Title: Recipes of All Nations
Author: Countess Morphy (ed.)
Publisher: WM. H. Wise & Company, 1945
Condition: Hardcover, no dust jacket. Cover slightly loose, but text is firmly bound. Clean pages. A very thick and heavy book.
About the book:
This book is a fascinating, encyclopedic compilation of recipes from all over the world. First published in 1935, it took the culinary and housekeeping circles of the U.S.A and the U.K by storm. Although the book talks mainly of European cuisine, with an extensive section on French cuisine, it also contains recipes for popular Indian, Chinese, Japanese, Middle Eastern, and other dishes.
Here’s Countess Morphy on how to cook fish tempura:
The Japanese always dip their fish in a frying batter consisting of eggs, flour, and water. The oil used for frying is generally oil of sesame – Goma – which is much used in the East instead of olive or almond oil. The sauce which is served with this is made with 1 cup of tunny fish stock, 4 tablespoons of Shoyu, 1 tablespoon of sugar, and a little Aginomoto – a ground, flavoring condiment made from a special kind of seaweed.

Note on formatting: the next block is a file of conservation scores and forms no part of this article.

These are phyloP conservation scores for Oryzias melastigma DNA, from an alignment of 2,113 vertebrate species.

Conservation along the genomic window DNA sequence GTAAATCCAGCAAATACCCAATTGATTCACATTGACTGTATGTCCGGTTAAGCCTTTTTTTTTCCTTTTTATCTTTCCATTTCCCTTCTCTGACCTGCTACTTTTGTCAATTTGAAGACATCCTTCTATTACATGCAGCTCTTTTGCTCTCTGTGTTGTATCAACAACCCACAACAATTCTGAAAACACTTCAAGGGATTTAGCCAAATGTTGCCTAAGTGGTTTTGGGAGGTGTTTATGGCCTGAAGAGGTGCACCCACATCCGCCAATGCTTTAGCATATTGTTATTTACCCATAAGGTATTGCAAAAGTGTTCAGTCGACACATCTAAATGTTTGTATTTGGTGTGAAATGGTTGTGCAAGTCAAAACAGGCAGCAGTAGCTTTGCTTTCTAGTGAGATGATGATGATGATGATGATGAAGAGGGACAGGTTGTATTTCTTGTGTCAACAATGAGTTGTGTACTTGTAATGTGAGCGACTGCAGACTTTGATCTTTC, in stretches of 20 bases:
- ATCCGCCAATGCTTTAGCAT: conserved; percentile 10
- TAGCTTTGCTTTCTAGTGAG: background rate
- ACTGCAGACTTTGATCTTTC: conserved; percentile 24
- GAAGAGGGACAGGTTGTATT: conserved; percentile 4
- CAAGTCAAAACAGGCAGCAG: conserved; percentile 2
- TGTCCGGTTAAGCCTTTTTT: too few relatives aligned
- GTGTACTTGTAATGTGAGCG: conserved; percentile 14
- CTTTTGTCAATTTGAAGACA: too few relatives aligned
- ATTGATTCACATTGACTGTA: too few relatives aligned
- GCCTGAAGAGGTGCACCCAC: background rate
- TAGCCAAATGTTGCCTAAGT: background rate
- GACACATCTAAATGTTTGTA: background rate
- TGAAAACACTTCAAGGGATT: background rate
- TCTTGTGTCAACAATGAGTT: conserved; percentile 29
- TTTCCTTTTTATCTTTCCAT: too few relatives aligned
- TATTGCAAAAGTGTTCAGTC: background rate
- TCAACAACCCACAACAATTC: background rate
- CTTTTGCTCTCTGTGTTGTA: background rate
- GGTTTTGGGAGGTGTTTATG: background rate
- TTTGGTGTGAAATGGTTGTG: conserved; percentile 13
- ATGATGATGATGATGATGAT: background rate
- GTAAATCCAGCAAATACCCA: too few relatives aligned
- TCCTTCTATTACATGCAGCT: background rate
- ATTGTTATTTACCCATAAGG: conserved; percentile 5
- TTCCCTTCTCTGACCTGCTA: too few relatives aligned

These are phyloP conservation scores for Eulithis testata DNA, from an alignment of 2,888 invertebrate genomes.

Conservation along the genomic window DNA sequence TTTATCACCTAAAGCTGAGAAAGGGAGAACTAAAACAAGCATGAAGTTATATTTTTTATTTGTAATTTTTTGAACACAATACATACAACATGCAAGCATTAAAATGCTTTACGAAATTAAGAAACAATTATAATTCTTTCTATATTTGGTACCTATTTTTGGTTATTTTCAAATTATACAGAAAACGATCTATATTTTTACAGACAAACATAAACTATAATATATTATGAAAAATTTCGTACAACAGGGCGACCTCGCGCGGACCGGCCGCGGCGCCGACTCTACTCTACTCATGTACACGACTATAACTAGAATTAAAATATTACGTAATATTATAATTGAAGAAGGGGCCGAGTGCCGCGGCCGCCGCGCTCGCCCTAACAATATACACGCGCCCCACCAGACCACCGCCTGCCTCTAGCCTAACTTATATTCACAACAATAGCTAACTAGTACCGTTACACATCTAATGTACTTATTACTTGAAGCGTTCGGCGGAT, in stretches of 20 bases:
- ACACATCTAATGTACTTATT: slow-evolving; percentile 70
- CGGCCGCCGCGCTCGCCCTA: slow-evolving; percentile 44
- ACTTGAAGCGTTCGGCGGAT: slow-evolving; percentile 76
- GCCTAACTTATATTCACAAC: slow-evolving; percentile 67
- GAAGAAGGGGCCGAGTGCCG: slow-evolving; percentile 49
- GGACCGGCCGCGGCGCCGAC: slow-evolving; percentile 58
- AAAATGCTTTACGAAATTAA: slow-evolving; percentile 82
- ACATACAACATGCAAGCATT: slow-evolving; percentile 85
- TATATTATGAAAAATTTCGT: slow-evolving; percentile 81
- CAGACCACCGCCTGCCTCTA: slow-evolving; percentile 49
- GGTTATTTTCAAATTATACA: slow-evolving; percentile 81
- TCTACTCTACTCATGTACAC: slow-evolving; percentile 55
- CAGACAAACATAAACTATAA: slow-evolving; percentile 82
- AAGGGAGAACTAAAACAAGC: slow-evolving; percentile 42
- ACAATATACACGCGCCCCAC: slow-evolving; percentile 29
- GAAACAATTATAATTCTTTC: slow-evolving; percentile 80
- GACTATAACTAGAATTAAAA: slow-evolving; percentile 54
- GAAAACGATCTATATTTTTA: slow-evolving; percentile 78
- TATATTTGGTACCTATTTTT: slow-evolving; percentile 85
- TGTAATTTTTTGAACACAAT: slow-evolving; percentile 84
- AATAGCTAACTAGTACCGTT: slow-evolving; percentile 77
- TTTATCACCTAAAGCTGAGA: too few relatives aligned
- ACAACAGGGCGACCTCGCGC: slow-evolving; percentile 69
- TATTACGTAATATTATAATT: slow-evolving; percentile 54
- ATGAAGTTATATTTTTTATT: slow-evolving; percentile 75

And here’s how to make your own curry powder:
The superiority in flavor of curries which one gets in India is due to the fact that the spices of which curry powder is made are freshly ground every day, and there is the same difference in the aroma of freshly ground coffee.
Curry powder is not difficult to make, and the ingredients are obtainable in certain shops which specialize in Indian products The ingredients used are 8 ozx. each of turmeric, coriander, and cumin seeds: 4 osz. each of dry ginger and pepper; 2 ozs. each of cardamom, fennel, chillies, and mace; 1 oz. each of cloves, mustard, and poppy seeds. These are all ground to a fine powder in a mortar and will make nearly 2 3/4 lbs.